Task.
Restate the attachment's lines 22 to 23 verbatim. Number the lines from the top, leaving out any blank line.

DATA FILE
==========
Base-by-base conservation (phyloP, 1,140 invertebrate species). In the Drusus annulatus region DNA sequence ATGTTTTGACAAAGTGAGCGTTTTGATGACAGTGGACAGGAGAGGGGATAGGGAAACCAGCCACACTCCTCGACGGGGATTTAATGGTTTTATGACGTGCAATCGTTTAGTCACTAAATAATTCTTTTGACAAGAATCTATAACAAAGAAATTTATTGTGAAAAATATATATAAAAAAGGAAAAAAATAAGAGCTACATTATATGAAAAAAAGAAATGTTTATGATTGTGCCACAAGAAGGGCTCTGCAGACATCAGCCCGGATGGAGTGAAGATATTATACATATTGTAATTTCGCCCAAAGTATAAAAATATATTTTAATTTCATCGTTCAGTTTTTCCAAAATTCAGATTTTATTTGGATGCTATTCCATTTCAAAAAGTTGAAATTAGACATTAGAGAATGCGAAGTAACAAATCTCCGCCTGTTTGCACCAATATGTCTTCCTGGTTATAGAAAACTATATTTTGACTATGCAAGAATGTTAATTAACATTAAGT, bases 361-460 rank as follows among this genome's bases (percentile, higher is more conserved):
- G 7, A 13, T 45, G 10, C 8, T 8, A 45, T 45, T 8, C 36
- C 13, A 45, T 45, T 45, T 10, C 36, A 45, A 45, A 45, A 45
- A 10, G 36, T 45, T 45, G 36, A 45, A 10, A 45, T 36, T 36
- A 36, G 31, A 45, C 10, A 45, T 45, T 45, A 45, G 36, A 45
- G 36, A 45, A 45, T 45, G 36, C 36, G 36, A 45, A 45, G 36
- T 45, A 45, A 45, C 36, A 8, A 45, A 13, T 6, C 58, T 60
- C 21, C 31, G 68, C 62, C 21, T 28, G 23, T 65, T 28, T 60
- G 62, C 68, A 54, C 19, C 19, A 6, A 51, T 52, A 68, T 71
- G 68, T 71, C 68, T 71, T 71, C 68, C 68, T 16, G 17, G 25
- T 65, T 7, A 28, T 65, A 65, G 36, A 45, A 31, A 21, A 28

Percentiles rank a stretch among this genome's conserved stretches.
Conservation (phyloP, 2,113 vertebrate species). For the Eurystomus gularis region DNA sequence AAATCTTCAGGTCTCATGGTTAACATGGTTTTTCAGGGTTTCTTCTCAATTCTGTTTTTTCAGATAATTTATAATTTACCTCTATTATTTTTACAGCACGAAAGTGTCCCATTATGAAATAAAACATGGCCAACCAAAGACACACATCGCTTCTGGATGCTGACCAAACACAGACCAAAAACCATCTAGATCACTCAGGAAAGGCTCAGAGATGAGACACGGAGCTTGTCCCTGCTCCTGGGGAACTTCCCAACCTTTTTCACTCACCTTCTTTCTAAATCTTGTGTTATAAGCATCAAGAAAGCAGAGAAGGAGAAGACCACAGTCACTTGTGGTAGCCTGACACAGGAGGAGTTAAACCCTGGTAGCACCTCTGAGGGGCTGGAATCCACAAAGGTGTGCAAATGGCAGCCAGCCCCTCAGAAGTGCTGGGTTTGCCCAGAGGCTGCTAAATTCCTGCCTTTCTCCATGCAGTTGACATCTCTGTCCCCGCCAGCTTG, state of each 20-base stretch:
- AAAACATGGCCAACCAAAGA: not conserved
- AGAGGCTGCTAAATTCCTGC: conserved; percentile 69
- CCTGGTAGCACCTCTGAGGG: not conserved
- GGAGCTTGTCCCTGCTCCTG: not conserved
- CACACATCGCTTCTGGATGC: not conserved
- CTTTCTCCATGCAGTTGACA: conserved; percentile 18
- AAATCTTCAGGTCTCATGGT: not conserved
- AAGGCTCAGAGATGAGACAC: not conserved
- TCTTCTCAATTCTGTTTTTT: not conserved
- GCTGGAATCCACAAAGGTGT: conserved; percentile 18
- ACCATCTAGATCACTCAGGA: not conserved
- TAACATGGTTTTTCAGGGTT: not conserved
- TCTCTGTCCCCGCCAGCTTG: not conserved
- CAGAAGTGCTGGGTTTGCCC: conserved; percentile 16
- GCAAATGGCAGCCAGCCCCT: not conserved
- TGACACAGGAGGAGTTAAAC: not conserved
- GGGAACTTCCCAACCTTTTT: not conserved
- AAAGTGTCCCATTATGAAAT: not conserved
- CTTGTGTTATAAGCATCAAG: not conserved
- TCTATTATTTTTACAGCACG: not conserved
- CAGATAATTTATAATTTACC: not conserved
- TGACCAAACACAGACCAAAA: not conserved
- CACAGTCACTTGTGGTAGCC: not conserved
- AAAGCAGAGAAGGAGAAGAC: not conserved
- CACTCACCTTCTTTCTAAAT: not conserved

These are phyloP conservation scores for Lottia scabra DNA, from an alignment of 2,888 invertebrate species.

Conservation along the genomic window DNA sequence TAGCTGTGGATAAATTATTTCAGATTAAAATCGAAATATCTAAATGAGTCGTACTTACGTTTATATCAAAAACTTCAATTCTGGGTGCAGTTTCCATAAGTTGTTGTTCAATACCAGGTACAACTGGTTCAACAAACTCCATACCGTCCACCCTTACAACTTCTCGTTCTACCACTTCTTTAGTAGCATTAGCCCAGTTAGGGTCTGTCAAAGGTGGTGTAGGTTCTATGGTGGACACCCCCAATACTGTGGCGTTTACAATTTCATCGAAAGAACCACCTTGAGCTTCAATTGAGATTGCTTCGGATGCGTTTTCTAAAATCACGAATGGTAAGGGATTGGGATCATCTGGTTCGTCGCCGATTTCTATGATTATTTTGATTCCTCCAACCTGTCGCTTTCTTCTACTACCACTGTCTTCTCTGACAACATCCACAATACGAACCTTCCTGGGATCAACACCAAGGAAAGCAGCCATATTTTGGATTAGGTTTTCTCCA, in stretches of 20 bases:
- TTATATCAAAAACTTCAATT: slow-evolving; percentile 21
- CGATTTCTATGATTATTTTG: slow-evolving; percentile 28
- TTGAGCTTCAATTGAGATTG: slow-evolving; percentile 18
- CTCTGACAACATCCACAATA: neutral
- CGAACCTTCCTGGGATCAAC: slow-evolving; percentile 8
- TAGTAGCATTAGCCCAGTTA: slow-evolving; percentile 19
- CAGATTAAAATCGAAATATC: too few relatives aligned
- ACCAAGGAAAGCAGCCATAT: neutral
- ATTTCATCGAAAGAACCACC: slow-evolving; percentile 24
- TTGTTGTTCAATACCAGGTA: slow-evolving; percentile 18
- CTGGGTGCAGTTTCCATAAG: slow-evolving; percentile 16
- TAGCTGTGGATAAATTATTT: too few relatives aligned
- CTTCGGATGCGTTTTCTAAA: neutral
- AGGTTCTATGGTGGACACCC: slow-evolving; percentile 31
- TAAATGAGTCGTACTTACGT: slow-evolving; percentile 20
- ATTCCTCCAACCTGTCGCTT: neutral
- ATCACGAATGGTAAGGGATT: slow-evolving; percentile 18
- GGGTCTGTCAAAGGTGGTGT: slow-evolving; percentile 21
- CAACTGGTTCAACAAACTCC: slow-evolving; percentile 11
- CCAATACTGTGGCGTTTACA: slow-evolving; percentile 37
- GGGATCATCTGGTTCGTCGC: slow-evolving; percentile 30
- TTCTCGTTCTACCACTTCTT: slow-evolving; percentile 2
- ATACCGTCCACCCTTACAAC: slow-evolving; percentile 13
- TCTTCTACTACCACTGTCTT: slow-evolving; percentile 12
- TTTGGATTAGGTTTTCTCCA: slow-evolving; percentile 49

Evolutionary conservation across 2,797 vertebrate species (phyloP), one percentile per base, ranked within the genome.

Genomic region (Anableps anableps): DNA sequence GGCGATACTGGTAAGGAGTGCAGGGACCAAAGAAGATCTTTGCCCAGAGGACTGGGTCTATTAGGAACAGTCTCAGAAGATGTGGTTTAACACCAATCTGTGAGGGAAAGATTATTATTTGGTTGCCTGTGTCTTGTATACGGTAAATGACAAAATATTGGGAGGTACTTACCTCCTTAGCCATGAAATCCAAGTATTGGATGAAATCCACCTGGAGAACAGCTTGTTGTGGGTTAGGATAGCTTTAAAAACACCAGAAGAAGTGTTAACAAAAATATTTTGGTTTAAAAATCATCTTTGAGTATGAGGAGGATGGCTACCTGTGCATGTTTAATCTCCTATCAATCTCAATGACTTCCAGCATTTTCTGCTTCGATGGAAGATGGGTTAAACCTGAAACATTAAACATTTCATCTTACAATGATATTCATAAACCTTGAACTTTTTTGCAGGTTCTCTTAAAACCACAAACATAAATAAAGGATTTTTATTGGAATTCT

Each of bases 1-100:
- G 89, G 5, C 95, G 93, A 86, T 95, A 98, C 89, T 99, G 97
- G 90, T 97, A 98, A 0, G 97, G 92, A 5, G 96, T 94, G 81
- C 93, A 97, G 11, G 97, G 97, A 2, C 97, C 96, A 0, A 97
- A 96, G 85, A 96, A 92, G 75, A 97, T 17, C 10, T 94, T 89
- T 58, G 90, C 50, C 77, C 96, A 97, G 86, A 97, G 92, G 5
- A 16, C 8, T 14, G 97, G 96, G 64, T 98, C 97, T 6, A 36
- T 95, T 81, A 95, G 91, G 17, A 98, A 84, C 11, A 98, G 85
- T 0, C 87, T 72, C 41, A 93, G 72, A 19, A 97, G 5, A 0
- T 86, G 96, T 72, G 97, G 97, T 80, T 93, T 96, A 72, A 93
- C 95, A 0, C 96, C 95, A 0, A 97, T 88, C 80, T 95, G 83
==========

- TCTTCTCAATTCTGTTTTTT: not conserved
- GCTGGAATCCACAAAGGTGT: conserved; percentile 18